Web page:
Capturing Cambridge
  • search
  • Facebook
  • Twitter

138 York Street

A Plasterer & a Plant Hawker

This property is no longer standing. Numbers 130, 132, 134, 136 & 138 formed a terrace approximately where the entrance is to St. Matthew’s Garden.  The 1888 Cambridge Town Plan refers to this section as “Lower York Street”.  The 1910 Land Tax shows Number 138 as the last house on the even side of the street. After that comes a Drying Ground.

1881 – 1891

The property is not on the 1881 or 1891 Census.


William Cooley, head, 52, plasterer, 1849, London, Middlesex
Mary Ann Cooley, wife, 44, 1857, London, Middlesex
George F Cooley, son, 21, bricklayer’s labourer, 1880, London, Middlesex
Edmund Cooley, son, 13, 1888, Cambridge
Richard Cooley, son, 10, 1891, Cambridge
Kathleen Cooley, daughter, 8, 1893, Cambridge


Anthony Smith, 40, hawker of plants, b. Cambridge

Mary Ann Smith, 40, hawker of plants, b. St Matthew’s Parish

Ada Elizabeth Smith, 16, jam factory packer, b. St Matthew’s Parish

Francis Ellen Smith, 14, hawker of plants, b. St Matthew’s Parish [Francis is written with the male spelling]

Anthony Charles Smith, 11, hawker of plants, b. St Matthew’s Parish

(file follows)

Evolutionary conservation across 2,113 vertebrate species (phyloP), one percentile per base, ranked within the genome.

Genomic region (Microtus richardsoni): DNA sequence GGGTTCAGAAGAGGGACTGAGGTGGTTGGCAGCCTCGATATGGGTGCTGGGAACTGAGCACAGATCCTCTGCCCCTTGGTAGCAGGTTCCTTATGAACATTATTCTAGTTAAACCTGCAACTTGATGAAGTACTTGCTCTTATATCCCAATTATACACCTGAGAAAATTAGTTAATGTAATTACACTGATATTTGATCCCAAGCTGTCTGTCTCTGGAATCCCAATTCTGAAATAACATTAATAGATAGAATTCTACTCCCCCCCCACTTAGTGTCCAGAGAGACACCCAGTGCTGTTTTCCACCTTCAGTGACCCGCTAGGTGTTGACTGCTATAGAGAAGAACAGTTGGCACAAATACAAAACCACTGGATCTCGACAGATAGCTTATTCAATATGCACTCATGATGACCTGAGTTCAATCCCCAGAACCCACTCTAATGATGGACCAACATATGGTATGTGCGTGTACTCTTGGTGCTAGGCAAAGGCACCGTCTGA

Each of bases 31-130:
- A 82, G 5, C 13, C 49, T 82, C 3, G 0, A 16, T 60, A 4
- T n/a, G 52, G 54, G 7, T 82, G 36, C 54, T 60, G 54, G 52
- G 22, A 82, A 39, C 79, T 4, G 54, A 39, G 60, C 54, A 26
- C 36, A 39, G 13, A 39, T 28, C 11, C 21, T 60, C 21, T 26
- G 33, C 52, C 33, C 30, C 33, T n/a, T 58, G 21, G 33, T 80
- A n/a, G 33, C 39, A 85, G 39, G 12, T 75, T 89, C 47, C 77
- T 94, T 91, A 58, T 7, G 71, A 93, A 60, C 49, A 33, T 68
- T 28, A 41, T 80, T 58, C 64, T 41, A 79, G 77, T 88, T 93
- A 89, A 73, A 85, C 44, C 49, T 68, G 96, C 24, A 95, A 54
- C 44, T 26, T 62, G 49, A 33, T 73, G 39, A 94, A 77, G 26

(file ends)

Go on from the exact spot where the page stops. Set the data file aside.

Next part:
James William Smith, 10, b. St Matthew’s Parish

Alfred Edward Smith, 7, b. St Matthew’s Parish

Sabina Smith, 4, b. St Matthew’s Parish

Lily Smith, 3, b. St Matthew’s Parish

Harry Smith, 6 months, b. St Matthew’s Parish

Mary Ann and Anthony have been married for twenty years and have had eleven children, three of whom have died.

Sources: 1881, 1891, 1901, 1911 UK Census, 1888 Cambridge Town Plan, 1910 Land Tax,


Do you have any information about the people or places in this article? If so, then please let us know using the Contact page or by emailing

Dear Visitor,


Thank you for exploring historical Cambridgeshire! We hope you enjoy your visit.


Did you know that we are a small, independent Museum and that we rely on donations from people like you to survive?


If you love Capturing Cambridge, and you are able to, we’d appreciate your support today.


Every donation makes a world of difference.


Thank you,

The Museum of Cambridge